“Good morning” is the greeting at around eight pm and we are told it is time for breakfast, which is a very sophisticated take on eggs with toast, with an exquisitely slow cooked and oozy duck egg, croutons, delectable lamb sweetbreads, pickled and fried onions, and a very healthy dose of shaved truffle. The dish is served with a refined but intense reduction, but the overall toasty back note picks up on the decadent 2003 Dom Perignon match-up nicely. The following course in contrast sees liquid nitrogen poured over fresh herbs in a mortar, instantaneously dried from the reaction and then ground by the diner with a pestle, before a smashing cucumber sorbet is added tableside that amounts to a lot more than just pure theatre.
The intensely flavoured wild caught Barramundi is seasoned well, with the textbook seared skin providing a nice textural element, finished nicely with a vibrant herb emulsion, prawn and smoked bone marrow. Then a hay smoked pigeon, where the numerous misses from that technique elsewhere are erased, for clearly it is discernible and executed to meaningful effect here. A nice ratio of fat from such a small bird delivers richness, particularly the moreish leg with artichoke, mushroom and parsley; both complimenting and cutting across that aspect.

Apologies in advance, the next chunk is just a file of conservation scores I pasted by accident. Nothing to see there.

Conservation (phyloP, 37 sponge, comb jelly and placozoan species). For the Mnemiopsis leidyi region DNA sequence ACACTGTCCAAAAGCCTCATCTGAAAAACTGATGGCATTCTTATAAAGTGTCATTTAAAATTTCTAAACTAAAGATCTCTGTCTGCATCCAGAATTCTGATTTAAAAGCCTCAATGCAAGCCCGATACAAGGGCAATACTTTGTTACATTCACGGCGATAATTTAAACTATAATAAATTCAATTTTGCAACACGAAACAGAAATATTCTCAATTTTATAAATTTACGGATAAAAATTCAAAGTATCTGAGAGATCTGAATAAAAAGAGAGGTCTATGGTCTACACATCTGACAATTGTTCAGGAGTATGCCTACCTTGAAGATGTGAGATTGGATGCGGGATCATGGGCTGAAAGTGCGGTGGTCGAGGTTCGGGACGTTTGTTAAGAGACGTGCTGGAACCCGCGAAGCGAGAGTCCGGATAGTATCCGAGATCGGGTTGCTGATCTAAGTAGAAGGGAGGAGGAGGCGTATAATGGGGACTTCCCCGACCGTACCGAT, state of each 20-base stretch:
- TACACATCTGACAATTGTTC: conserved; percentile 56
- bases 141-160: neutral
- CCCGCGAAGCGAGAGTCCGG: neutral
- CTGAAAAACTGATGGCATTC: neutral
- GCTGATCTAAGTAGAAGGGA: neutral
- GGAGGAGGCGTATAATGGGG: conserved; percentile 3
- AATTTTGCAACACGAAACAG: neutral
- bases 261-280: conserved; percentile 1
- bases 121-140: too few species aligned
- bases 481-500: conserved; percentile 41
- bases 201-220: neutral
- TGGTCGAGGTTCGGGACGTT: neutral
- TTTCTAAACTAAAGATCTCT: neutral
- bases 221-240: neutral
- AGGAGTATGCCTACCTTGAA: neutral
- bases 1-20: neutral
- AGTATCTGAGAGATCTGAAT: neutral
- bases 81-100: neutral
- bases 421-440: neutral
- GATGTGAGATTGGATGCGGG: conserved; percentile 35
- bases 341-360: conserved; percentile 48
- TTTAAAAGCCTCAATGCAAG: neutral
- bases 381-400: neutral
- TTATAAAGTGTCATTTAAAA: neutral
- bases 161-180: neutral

Talented and affable Head Chef Cory Campbell arrives at the table and declares it time to “crack out the tinnies” for a barbie, something I am always up for! However, on this occasion sous-vide Blackmore Wagyu is lightly smoked and astutely finished tableside, sending all future expectations soaring to lofty levels for this favourite national pastime. The cheese trolley, sadly near extinction, is revived and paid proper homage, giving the service not only a sense of theatre, but genuine anticipation as it is worked around the room. Select your own, or be gently coaxed, either way it is a wonderful time-honoured interlude between savoury and sweet that is done here with real sense of panache. A passionfruit beer shooter, with licorice and coconut sorbet balls, is a light yet effective palate cleanser.